One of the biggest evacuations of aircraft on record is taking shape as airlines and private aircraft owners are moving their planes, and themselves, out of Hurricane Irma’s path. At least 500 aircraft scheduled for flights into or out of the state will flee Friday and Saturday depending on the storm’s direction, according to aviation consultant Mead & Hunt. As many as 210 planes that normally stay overnight in Florida would be among those shuttled out, said Sam Engel, head of the aviation practice at consultant ICF.
The Federal Aviation Administration said its Miami-based traffic controllers handled 11,530 flights on Thursday, compared with 8,847 the same day a week earlier. Meanwhile, more than 4,600 flights have been canceled from Sept. 1 through tomorrow at airports in Irma’s path, according to Flightaware.com, a tracking website. The number will increase as airlines begin to shut operations in such cities as Fort Lauderdale, Orlando, and Miami, a major hub for American Airlines Group Inc. Three other carriers, Southwest Airlines Co., Spirit Airlines Inc., and JetBlue Airways Corp., have also major operations in Fort Lauderdale. American Airlines canceled 2,545 flights Friday through Sept. 11, but the carrier is making seven added flights to move people out of Miami Friday before closing operations there.“This is a very substantial evacuation,” said Vik Krishnan, a principal with consultant Oliver Wyman. “When you think about South Florida, there are four major airlines with very large operations.”
Airlines typically cancel flights before major storms and move aircraft away so they aren’t stranded in closed airports or damaged by high winds, flying debris, collapsing facilities, or flood waters. The Irma displacements are “one of the biggest weather-related” movements, said Doug Blissit, an air services consultant for Mead & Hunt in Atlanta. Even the biggest planes can become toys in the hands of Mother Nature’s wrath.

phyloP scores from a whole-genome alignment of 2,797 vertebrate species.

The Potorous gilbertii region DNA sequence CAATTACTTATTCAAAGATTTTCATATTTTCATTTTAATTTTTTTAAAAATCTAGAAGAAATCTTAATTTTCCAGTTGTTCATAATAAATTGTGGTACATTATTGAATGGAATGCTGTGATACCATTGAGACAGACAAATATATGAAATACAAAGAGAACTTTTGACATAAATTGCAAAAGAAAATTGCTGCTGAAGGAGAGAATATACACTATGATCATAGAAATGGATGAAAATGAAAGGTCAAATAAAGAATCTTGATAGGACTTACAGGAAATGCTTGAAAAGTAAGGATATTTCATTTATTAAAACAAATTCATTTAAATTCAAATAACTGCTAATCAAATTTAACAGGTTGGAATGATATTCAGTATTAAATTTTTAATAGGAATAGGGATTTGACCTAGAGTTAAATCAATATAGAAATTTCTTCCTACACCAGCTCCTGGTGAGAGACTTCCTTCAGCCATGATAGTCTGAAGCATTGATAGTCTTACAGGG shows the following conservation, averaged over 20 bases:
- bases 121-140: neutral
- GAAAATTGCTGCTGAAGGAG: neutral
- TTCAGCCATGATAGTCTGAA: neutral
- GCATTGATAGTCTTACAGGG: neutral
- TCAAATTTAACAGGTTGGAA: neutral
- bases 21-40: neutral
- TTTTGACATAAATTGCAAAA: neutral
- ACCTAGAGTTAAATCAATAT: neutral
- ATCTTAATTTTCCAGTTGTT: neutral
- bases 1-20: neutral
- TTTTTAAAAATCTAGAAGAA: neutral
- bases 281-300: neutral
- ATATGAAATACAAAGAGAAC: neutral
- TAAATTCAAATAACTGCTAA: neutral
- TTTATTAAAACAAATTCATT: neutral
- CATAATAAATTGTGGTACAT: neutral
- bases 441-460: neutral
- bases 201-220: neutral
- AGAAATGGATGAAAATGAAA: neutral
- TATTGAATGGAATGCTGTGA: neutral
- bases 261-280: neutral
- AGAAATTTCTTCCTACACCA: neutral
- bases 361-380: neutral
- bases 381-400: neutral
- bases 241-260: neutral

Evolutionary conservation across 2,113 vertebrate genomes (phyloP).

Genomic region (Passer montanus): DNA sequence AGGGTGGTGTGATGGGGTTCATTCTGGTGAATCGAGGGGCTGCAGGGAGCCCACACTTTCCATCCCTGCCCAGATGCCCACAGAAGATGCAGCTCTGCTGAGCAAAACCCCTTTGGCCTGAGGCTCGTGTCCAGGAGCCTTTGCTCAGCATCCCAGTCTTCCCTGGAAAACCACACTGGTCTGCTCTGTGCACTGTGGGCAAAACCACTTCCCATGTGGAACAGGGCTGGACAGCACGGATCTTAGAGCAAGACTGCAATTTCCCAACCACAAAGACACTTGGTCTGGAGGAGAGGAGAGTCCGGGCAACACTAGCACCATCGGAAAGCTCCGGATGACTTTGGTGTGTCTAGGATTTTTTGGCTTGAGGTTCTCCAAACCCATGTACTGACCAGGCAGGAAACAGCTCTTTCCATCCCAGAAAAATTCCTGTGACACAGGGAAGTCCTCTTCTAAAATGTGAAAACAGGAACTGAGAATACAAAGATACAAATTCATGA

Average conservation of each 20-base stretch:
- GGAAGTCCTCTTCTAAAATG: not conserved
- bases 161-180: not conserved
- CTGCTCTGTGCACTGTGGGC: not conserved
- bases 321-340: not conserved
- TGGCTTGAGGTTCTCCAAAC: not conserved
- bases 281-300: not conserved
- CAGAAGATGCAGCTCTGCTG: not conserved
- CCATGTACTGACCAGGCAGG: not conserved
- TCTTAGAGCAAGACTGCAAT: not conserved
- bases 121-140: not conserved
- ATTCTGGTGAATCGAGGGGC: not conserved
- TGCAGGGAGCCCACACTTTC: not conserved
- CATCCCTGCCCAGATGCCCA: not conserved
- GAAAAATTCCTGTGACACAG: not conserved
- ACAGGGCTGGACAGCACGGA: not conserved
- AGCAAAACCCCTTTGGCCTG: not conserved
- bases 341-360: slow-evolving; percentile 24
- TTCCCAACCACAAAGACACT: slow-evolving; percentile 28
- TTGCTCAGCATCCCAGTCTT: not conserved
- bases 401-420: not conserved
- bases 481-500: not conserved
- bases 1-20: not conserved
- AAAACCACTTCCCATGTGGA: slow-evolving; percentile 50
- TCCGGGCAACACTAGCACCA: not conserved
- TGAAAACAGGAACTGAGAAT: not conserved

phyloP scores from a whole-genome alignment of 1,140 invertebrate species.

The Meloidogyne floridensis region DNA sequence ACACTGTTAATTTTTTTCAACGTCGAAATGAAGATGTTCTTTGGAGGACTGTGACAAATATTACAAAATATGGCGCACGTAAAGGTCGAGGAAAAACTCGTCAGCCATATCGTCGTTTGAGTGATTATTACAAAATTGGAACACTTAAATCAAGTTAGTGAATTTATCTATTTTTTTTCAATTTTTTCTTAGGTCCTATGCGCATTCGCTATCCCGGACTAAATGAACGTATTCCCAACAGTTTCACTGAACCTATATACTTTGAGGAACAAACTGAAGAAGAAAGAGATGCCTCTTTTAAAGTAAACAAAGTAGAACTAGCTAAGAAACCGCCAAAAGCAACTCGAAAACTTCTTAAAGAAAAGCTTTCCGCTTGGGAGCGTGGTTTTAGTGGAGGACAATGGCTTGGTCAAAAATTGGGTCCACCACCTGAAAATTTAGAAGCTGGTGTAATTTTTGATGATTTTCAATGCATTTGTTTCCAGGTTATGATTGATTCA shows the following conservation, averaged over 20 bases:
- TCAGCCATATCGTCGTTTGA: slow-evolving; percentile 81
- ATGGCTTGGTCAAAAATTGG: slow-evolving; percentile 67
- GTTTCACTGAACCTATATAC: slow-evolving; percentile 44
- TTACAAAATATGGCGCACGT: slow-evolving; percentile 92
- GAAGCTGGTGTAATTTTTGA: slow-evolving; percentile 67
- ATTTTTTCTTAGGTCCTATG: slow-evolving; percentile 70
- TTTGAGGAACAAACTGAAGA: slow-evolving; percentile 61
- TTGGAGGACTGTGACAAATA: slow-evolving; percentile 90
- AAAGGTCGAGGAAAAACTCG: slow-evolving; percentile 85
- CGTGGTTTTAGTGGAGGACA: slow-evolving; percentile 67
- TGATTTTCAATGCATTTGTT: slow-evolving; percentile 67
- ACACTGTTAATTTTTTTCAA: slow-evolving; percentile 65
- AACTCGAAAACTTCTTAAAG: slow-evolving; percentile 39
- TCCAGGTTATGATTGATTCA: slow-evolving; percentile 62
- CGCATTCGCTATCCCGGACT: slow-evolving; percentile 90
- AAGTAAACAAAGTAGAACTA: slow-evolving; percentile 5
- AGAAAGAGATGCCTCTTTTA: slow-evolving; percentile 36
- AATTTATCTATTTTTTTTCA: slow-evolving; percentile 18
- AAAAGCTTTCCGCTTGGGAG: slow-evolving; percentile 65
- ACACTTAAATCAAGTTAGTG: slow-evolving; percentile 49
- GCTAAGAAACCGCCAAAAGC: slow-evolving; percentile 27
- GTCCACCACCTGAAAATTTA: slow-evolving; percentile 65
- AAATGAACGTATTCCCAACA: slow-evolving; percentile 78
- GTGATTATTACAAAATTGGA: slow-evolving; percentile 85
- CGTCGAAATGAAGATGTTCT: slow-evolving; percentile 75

Delta Air Lines Inc., Southwest, and American will stop flights out of South Florida Friday evening through Sunday and may cease operations at other Florida airports through the weekend as Irma moves in. Miami also is a destination for a large number of international flights, and IAG’s British Airways and Virgin Atlantic are among carriers that have grounded flights headed there.
“We’re not going to leave any aircraft in south Florida,” said Ross Feinstein, a spokesman for American. “Aircraft undergoing maintenance that are unable to fly will be placed in a hangar and secured.” Airlines will move planes to different cities around their networks, with larger numbers likely to be parked at hub airports such as Dallas-Fort Worth, Philadelphia, or Charlotte, N.C.
JetBlue Airways Corp. will park planes primarily in New York and Boston, said Doug McGraw, a spokesman. Southwest will try to minimize a lag in restarting service by parking planes where their pilot and flight attendant crews are based, spokesman Dan Landson said. Spirit has closed its Miramar, Fla., headquarters, shifted its operations center to Detroit, and will stop flying from Fort Lauderdale, its biggest airport, late Friday, said Paul Berry, a spokesman.